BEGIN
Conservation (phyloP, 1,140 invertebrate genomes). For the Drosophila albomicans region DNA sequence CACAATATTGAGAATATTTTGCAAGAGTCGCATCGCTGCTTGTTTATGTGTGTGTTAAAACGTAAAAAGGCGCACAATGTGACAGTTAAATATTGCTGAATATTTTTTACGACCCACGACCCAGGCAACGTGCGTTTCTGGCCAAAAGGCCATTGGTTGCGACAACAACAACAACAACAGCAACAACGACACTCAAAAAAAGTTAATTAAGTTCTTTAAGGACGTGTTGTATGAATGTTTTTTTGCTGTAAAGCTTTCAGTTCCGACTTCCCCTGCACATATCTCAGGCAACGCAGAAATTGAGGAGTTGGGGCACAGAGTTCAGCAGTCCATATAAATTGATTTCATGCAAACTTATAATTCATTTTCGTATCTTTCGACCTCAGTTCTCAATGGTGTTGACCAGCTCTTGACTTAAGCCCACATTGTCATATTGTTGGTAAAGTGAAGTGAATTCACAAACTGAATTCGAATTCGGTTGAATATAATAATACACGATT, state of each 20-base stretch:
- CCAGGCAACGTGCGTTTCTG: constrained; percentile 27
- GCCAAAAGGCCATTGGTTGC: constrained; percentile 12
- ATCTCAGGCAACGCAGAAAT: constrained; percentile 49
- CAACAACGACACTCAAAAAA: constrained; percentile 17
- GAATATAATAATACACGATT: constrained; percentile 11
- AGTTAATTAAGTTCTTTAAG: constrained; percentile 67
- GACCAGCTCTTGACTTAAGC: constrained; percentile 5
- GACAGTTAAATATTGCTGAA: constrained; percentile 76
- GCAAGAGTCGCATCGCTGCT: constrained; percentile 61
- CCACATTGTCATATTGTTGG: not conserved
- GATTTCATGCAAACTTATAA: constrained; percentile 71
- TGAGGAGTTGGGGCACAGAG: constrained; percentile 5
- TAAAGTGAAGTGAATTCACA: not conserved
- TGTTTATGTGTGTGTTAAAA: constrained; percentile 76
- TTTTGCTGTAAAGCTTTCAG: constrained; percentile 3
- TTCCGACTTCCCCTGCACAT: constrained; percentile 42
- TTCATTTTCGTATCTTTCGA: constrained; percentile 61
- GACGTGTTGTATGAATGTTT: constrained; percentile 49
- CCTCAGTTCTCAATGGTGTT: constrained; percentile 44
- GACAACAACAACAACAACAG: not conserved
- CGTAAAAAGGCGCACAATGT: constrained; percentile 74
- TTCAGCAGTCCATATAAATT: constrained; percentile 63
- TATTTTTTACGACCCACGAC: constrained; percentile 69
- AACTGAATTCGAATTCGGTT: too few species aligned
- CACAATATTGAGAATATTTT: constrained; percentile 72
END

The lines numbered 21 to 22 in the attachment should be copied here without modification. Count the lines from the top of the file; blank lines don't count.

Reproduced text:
- GACAACAACAACAACAACAG: not conserved
- CGTAAAAAGGCGCACAATGT: constrained; percentile 74